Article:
When I was much younger, my friends and I used to go skin diving on shallow reefs along the Tuscan coast, and came home with octopus almost every day. I doubt the fishing is as good any more -- the area has been extensively developed -- but octopus continues to be quite common in Italian fish markets, and a steady fixture on Italian tables.
What you'll generally find are a foot to 18 inches long (25-40 cm), and given the choice you should select smaller animals, because they toughen with age, to the point that a large octopus (they can easily reach 6 feet, or 2 meters) will not be particularly edible. If you buy octopus from a fishmonger, it will probably be cleaned (ask for the ink sack if they have it, and use the ink to make a risotto or pasta sauce). If you catch it yourself you'll have to clean it, and Nancy Gaifyllia, About's Greek Cooking Guide, has instructions that are aimed at squid, but will apply to octopus as well.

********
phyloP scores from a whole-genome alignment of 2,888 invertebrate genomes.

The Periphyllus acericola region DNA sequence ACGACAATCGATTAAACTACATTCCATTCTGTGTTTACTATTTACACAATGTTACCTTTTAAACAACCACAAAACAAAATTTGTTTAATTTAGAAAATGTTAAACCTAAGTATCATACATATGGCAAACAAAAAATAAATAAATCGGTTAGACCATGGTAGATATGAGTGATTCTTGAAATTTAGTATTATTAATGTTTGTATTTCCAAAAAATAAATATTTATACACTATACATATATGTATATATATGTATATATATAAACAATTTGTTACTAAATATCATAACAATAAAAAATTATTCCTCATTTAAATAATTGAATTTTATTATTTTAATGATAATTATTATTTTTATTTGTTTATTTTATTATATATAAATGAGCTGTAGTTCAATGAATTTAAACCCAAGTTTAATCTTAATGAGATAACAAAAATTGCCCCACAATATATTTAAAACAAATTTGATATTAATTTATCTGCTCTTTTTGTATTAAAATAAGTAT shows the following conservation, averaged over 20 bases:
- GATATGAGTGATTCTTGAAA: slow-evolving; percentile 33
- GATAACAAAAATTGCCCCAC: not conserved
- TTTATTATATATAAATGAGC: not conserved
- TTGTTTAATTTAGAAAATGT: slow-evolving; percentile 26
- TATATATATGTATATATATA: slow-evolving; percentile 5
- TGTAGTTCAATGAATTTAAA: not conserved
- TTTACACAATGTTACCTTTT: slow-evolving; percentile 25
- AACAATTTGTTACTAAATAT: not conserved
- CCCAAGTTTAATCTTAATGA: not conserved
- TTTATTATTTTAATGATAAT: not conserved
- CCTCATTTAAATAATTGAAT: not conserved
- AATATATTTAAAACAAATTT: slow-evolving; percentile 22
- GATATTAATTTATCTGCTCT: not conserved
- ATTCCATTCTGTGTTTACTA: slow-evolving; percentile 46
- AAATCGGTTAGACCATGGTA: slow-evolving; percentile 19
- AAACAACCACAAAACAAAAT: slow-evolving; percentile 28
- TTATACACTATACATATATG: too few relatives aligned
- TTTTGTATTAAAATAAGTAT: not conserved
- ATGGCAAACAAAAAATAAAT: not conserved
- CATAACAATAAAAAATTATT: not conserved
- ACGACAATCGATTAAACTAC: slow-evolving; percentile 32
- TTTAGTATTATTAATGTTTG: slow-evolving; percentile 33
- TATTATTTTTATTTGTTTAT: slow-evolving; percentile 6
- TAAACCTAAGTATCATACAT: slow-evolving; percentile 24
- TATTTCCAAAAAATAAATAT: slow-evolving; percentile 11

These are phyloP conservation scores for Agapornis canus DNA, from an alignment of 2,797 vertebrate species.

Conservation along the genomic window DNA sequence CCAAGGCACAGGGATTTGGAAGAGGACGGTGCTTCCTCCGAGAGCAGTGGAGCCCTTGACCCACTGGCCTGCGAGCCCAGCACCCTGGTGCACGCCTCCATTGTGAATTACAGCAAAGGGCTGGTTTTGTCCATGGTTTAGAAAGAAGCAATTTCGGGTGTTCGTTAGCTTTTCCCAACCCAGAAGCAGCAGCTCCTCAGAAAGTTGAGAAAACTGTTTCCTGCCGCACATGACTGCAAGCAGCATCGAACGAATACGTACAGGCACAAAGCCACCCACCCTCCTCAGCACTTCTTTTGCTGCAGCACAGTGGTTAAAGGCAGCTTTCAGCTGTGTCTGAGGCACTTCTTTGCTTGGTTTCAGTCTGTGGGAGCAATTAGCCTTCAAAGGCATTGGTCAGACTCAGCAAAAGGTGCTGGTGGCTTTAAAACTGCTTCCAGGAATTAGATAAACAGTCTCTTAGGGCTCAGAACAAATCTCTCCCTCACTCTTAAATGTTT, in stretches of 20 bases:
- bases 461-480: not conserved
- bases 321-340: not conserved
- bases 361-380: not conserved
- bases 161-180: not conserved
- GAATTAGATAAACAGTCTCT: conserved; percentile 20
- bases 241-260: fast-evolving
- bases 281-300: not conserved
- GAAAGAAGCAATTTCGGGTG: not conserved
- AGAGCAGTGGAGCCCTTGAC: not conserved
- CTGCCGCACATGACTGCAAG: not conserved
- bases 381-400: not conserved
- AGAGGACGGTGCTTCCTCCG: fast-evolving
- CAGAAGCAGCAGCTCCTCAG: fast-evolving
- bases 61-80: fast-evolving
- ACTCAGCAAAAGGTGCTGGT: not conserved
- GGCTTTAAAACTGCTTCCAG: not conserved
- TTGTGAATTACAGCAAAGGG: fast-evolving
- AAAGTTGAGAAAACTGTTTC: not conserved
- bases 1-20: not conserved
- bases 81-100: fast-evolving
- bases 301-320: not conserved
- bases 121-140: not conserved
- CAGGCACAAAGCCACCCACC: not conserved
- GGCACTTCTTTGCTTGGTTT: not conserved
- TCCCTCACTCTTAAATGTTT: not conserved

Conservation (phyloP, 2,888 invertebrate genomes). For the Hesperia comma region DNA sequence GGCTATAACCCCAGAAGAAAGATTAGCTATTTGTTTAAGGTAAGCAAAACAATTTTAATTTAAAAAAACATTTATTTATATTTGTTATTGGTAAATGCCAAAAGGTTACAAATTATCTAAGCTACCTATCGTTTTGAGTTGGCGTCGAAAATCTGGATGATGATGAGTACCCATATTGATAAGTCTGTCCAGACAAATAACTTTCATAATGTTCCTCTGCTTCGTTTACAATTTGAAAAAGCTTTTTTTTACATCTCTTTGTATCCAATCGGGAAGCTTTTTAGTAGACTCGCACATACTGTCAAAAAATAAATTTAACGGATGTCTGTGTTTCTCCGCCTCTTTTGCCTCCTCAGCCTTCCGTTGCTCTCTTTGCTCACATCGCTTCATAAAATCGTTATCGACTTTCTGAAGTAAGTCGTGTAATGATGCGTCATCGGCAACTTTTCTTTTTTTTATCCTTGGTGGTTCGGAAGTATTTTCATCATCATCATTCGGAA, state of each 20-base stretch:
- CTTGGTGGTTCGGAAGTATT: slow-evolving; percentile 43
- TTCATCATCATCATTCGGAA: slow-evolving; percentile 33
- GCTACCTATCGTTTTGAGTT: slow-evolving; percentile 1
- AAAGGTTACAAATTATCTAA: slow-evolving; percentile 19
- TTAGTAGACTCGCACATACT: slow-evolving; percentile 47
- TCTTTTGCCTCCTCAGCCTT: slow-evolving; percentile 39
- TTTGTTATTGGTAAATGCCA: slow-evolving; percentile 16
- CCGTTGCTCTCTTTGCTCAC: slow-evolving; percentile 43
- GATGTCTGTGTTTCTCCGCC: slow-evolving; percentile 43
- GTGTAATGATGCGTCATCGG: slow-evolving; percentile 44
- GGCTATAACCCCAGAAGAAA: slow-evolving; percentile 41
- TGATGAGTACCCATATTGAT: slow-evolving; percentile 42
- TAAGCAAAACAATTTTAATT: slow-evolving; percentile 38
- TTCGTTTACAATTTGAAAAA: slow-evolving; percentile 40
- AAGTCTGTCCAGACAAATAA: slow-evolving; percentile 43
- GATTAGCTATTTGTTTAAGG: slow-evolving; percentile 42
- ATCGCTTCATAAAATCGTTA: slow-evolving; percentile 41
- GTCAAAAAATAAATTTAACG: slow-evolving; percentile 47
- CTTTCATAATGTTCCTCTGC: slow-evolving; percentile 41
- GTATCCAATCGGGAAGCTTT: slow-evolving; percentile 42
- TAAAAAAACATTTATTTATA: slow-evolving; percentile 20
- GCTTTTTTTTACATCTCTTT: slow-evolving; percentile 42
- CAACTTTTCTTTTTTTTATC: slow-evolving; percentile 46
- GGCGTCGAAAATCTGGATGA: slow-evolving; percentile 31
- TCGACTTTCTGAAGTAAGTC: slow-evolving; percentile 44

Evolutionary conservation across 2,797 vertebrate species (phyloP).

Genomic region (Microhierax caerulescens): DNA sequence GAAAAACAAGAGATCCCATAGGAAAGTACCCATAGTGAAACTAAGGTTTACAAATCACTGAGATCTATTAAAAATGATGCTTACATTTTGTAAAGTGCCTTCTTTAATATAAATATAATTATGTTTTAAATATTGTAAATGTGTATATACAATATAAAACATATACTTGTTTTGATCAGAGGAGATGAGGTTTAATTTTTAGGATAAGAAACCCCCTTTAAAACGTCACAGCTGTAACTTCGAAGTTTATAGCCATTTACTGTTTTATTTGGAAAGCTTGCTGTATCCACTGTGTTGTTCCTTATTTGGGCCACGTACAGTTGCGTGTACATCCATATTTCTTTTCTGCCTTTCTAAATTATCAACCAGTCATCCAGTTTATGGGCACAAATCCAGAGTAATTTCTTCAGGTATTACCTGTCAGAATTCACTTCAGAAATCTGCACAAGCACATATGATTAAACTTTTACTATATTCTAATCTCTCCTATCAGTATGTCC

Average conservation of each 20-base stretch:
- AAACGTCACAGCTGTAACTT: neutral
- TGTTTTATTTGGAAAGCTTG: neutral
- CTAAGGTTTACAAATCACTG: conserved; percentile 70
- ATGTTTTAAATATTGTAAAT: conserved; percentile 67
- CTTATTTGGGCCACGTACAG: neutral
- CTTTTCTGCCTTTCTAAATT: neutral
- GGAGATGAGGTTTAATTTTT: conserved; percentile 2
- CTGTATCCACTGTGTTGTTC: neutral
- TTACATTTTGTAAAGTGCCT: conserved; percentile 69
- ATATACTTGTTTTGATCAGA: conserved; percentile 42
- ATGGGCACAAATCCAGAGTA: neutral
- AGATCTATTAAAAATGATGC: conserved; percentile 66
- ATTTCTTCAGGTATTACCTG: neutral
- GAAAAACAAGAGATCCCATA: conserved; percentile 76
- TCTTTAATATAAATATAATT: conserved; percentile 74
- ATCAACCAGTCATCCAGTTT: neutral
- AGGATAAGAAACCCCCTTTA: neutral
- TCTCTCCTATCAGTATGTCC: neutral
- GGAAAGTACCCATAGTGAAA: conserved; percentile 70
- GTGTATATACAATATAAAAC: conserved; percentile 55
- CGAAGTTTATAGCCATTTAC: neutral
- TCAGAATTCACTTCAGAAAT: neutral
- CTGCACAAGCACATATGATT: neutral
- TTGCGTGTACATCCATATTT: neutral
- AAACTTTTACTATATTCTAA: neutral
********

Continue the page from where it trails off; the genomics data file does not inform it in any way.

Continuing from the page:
Got a number of little octopuses? Try
Drowned Baby Octopus, Polpettielli Affogati
To serve 4:
8 small octopuses, weighing 1/3 of a pound (150 g) each
1 pound (500 g) plum tomatoes, seeded and chopped
2 cloves garlic
A small bunch parsley, minced
1/3 cup (80 ml) olive oil
Salt and pepper to taste
Take a not too wide, high sided pot, and put everything but the octopuses into it, adding a little water as well.
If the octopuses weren't already cleaned, clean them, and stand them upright with the tentacles down in the tomatoes. Cover the pot, bring it to a boil, and simmer the octopuses partially covered for 20 minutes; after about 10 check easoning. Serve them with the sauce.
Octopus on About:
Greek flame-grilled octopus pilaf
Japanese octopus salad
How to Select Fresh Fish
Octopus, Squid, Cuttlefish...